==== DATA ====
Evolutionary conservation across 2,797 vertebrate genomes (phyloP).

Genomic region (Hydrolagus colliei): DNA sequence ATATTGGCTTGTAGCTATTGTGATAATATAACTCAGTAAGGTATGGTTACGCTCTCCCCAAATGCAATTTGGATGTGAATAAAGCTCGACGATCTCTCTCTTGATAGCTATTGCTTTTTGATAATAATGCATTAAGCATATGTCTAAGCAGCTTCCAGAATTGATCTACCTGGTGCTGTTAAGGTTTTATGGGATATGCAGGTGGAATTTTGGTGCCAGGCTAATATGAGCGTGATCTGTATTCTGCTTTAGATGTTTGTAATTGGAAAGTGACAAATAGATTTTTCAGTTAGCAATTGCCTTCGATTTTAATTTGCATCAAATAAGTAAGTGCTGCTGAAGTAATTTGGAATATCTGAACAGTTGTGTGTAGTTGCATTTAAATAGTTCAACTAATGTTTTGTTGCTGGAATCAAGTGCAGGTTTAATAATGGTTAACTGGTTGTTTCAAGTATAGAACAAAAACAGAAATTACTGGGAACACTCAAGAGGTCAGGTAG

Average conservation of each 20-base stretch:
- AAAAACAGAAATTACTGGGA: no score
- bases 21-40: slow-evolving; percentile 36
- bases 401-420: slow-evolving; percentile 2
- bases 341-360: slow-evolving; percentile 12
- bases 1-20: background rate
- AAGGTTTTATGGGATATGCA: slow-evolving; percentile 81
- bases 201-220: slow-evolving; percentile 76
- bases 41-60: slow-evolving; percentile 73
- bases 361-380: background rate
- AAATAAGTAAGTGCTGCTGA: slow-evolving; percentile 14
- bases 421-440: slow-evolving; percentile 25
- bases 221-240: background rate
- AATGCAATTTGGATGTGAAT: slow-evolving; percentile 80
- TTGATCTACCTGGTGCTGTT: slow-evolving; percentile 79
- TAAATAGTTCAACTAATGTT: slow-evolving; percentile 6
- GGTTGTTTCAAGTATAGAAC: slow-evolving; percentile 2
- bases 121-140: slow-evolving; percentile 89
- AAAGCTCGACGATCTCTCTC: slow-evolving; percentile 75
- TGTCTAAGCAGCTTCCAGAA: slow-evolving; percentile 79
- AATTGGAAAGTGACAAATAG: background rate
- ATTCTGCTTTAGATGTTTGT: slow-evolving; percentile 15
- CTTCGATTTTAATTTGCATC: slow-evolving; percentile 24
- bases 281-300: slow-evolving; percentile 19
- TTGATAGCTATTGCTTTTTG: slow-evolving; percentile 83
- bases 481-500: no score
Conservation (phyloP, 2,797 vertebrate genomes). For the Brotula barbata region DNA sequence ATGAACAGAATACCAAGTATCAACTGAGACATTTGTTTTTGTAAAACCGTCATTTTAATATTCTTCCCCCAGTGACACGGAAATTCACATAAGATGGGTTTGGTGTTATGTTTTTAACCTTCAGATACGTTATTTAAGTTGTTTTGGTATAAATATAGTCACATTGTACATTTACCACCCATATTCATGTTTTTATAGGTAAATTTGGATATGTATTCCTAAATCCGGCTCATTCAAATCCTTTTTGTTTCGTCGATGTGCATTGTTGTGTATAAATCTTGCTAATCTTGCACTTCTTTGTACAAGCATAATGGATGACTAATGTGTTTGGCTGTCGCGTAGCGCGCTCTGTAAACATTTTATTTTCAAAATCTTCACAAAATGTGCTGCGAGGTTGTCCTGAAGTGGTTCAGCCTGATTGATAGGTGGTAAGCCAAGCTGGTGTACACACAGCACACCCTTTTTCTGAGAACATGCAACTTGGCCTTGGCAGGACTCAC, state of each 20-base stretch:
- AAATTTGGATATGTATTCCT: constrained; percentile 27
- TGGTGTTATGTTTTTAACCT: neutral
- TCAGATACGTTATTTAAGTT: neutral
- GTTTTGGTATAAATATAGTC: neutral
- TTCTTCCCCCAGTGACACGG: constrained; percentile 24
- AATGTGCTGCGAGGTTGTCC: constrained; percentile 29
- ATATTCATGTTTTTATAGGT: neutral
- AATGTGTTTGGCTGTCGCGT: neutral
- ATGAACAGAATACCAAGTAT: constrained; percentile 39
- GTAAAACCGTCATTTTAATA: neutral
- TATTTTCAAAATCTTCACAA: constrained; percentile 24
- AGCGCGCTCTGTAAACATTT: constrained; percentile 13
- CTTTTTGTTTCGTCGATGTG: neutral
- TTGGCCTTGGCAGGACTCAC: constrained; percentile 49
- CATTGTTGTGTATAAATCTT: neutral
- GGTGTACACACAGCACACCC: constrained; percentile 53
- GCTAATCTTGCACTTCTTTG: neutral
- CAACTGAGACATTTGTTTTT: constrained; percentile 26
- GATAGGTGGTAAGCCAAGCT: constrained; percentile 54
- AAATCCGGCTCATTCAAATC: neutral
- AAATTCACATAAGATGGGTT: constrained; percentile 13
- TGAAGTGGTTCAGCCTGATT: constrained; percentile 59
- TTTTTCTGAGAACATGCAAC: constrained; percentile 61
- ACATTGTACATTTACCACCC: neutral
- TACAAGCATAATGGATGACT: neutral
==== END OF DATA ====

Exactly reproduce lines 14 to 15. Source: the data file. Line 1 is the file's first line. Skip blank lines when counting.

- bases 421-440: slow-evolving; percentile 25
- bases 221-240: background rate